2. Congrats on your teaching award! That is a tremendous recognition of your work and I hope you took a moment or two to bask.
    I’m definitely realizing that the things I do that have (positive?) impact on the world are not peer reviewed pubs. It’s a tradeoff between listening to what matters to academia and listening to what actually matters. I have to fight the ‘what academia says’ mindset every day, but I think it will be worth it.

  3. “It’s a tradeoff between listening to what matters to academia and listening to what actually matters”

    I am struggling with the exact same thing. Sometimes I think that I am in the wrong profession. But I could not do teaching/outreach in a setting that at the same time would not offer me the depth and new knowledge acquisition that academia offers. I guess I really like all things academic, but academia itself less and less.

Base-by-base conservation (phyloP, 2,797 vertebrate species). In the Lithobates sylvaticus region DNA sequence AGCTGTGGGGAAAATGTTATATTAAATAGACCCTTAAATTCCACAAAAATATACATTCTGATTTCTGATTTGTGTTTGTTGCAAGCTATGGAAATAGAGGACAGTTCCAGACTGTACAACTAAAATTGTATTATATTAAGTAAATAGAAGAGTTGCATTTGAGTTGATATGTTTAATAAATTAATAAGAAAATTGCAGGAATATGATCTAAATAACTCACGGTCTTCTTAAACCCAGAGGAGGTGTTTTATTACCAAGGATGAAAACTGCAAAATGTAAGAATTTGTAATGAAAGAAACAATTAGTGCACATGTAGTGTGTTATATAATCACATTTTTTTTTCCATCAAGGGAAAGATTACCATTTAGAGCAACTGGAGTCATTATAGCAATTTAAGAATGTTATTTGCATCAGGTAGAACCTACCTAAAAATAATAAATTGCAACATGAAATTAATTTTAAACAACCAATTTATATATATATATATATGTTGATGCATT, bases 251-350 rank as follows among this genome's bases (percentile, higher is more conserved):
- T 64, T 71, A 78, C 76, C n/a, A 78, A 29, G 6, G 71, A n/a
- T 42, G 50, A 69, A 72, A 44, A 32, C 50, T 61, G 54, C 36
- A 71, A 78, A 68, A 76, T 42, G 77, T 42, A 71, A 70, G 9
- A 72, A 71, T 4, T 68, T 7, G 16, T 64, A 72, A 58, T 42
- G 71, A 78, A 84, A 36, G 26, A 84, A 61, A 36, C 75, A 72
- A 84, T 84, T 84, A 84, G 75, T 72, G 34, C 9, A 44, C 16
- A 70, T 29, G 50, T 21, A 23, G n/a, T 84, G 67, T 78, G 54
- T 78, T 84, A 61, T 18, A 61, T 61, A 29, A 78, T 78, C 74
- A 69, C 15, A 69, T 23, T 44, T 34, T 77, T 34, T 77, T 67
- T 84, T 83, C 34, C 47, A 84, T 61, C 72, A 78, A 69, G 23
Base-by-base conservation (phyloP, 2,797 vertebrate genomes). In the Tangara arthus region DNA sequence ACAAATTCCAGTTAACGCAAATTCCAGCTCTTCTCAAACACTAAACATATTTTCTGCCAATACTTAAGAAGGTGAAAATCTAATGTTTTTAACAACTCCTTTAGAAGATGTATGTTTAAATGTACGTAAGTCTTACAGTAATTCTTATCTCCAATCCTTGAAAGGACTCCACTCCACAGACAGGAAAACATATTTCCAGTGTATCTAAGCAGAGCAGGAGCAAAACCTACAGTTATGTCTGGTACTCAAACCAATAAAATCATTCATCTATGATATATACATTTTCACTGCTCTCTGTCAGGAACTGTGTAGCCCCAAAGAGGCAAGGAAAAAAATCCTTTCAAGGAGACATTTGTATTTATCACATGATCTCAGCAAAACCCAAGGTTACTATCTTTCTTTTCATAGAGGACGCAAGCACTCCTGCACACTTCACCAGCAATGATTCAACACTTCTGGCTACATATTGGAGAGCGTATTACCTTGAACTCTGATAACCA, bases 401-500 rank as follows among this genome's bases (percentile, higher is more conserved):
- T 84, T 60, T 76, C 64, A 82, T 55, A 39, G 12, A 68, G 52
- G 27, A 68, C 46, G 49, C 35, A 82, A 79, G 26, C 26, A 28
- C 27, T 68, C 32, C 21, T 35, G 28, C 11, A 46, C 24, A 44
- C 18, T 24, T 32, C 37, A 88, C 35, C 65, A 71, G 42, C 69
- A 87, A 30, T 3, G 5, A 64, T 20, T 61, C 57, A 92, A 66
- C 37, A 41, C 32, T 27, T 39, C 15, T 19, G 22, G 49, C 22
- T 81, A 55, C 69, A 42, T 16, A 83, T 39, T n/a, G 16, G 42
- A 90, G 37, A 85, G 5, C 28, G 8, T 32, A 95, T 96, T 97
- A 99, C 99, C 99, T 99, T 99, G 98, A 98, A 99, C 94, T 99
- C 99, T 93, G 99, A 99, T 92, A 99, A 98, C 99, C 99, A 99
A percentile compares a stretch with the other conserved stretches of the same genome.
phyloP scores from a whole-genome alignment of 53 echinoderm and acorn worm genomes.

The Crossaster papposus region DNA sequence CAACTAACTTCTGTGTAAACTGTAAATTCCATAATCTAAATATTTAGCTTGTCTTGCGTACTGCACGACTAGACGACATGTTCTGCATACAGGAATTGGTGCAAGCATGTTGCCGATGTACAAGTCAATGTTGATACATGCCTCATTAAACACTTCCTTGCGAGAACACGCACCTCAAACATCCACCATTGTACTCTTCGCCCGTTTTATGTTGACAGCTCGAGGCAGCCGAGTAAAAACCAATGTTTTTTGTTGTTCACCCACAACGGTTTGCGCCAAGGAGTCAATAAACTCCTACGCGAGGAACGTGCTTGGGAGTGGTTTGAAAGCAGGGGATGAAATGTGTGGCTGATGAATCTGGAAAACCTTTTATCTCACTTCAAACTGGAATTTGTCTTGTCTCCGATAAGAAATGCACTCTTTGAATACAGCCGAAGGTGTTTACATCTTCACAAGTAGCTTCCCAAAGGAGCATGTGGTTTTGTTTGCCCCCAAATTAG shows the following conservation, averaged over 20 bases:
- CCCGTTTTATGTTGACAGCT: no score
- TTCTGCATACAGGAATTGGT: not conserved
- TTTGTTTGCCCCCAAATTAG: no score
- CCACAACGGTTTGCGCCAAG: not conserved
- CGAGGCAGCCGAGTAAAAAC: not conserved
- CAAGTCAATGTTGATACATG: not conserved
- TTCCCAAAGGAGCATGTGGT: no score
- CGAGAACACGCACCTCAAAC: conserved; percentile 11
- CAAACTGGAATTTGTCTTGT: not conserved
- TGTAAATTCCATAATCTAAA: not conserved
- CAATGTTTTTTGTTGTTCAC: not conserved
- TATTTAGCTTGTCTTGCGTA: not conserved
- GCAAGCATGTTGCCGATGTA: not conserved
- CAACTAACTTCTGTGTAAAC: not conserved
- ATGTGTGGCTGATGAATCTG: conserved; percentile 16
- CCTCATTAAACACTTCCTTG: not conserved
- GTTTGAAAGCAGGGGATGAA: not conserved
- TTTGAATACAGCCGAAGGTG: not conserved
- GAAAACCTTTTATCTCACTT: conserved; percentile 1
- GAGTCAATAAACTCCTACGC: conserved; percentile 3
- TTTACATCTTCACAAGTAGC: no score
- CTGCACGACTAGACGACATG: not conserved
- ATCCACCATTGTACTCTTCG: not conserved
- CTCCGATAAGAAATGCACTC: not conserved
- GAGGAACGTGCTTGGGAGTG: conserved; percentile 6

Time to muster up the courage to stand up for what I think, bring and believe in with pride instead of shame and excuses.

Leave a Reply

Fill in your details below or click an icon to log in:

WordPress.com Logo

You are commenting using your WordPress.com account. Log Out /  Change )

Google photo

You are commenting using your Google account. Log Out /  Change )

Twitter picture

You are commenting using your Twitter account. Log Out /  Change )

Facebook photo

You are commenting using your Facebook account. Log Out /  Change )

Connecting to %s